In this 20-storey residential high rise, the asymmetrical balconies are alternatively connected one to another creating a strong and rather impressive effect, that is highlighted by the position of the building itself on a big avenue and without other buildings around covering the sight. A similar solution was used also for the security staircases on the short sides.
Outside the former Soviet world, in Créteil (a town just outside Paris) stands another example of balconies shaping up in a very curious way the external parts of architectures, in this case with a kind of biological rhythm.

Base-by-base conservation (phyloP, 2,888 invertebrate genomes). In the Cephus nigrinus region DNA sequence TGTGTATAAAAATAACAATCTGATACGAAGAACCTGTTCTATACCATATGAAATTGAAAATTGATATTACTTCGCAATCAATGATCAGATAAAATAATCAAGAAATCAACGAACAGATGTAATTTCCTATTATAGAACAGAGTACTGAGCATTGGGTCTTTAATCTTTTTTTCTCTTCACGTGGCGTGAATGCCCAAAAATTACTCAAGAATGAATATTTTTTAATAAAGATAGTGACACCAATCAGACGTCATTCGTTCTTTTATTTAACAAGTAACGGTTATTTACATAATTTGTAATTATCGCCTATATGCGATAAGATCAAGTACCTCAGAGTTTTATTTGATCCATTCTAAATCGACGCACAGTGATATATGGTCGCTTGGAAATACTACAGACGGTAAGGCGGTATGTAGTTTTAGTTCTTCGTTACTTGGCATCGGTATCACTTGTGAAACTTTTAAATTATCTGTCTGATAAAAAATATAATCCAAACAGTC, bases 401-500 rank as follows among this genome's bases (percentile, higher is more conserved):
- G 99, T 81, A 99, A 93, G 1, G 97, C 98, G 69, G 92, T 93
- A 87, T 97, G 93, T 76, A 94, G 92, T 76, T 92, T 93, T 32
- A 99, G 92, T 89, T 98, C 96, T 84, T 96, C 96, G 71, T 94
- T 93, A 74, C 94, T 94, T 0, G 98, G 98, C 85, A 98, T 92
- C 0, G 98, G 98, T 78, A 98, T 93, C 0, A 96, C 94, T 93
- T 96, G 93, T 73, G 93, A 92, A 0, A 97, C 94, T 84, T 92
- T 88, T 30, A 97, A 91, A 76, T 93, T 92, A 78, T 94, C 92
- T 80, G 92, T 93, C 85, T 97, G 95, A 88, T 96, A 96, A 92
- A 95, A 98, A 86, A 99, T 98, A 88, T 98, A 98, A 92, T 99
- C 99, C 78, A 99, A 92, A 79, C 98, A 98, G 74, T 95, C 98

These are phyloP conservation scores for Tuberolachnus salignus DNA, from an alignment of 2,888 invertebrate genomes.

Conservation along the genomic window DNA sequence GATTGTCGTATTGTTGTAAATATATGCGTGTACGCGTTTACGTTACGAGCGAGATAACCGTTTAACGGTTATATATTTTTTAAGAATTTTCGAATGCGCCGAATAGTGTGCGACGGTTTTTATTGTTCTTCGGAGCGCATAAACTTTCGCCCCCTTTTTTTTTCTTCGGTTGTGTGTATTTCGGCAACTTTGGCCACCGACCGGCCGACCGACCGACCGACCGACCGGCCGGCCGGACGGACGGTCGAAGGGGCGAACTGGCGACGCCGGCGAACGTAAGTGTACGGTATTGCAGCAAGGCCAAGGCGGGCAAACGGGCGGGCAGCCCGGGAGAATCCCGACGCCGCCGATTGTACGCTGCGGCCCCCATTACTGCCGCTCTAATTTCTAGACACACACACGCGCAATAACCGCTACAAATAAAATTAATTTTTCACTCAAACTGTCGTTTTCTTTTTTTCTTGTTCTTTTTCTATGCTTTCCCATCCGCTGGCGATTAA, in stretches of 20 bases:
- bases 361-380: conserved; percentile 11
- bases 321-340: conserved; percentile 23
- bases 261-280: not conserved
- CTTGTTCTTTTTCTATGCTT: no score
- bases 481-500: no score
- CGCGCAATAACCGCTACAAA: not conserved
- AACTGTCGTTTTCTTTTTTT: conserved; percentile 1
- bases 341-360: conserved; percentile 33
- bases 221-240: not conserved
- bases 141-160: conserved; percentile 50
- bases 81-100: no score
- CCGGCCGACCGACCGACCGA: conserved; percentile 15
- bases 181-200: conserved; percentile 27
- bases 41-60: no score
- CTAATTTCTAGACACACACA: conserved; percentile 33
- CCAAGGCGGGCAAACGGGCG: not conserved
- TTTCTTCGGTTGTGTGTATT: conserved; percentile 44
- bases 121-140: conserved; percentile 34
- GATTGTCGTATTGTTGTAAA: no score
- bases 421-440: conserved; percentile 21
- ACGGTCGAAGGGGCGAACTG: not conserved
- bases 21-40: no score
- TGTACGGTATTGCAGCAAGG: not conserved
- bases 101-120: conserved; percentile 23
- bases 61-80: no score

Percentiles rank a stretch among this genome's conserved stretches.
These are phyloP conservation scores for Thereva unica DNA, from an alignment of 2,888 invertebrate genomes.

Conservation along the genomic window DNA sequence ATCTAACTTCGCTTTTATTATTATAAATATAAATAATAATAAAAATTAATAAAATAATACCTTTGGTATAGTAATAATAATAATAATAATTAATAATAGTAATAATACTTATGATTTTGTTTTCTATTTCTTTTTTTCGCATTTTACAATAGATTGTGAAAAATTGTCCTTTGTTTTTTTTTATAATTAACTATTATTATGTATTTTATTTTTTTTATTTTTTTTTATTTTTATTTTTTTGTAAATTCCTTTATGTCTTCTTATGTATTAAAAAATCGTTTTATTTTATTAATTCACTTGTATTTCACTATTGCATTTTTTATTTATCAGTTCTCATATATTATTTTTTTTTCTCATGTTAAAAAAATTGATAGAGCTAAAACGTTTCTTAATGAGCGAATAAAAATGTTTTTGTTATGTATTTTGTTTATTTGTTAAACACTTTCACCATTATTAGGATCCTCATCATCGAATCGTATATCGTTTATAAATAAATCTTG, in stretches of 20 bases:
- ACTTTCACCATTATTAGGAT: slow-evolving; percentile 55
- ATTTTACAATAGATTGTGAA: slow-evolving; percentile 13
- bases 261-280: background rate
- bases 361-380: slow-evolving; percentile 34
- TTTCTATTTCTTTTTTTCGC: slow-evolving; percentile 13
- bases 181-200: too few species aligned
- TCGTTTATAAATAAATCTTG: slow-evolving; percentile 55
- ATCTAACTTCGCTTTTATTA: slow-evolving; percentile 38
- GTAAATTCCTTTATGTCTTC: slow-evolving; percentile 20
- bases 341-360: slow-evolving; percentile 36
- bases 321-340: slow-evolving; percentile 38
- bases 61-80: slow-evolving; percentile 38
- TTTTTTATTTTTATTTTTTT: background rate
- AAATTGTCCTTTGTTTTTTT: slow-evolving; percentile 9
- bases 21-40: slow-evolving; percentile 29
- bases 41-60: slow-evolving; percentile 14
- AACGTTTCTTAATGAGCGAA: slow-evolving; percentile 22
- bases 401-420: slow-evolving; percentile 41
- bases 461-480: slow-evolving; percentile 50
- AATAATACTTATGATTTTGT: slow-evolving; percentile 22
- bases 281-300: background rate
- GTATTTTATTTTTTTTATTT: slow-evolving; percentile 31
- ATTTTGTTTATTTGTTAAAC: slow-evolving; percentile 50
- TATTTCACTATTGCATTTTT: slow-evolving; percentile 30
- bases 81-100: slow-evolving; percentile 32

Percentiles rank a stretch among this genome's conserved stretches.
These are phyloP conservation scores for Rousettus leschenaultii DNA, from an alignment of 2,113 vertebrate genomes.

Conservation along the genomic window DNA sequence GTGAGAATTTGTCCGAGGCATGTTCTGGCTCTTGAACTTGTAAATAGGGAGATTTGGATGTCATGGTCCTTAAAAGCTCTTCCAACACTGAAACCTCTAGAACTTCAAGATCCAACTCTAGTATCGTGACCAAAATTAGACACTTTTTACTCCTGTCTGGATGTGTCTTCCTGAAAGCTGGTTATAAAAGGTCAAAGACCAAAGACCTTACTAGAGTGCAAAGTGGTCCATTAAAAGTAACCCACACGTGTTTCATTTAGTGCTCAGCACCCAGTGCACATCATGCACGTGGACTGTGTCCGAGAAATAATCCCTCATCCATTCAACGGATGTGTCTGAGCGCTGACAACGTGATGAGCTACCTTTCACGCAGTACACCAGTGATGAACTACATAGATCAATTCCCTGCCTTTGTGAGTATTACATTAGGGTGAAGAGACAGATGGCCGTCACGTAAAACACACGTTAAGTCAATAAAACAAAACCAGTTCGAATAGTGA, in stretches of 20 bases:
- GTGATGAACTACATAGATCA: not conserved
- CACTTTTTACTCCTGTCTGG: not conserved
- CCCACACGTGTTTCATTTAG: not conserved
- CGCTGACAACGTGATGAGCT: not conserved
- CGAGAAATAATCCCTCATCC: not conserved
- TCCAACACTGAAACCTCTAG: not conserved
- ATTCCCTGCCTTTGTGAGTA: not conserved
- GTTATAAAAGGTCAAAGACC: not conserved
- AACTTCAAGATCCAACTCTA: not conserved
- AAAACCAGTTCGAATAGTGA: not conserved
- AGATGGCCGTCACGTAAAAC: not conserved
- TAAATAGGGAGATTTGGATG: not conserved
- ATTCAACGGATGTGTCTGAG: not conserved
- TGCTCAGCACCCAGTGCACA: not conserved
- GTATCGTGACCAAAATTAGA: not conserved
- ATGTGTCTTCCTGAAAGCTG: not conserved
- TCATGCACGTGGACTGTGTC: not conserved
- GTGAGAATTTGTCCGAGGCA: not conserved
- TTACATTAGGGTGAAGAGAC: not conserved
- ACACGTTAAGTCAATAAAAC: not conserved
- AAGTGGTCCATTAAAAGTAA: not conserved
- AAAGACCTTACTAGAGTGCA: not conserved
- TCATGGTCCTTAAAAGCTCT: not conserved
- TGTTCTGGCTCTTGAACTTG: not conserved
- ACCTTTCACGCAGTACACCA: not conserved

The Choux de Créteil is a large complex listed as heritage of the 20th century by the French Ministry of Culture and made by several 15-storey towers. The architect, Gérard Grandval, originally wanted the balconies to be totally covered with plants and vegetations. That would have given these towers a very different look, but the first developers refused this idea to avoid insects and thinking that the residents would have not care of the plants enough.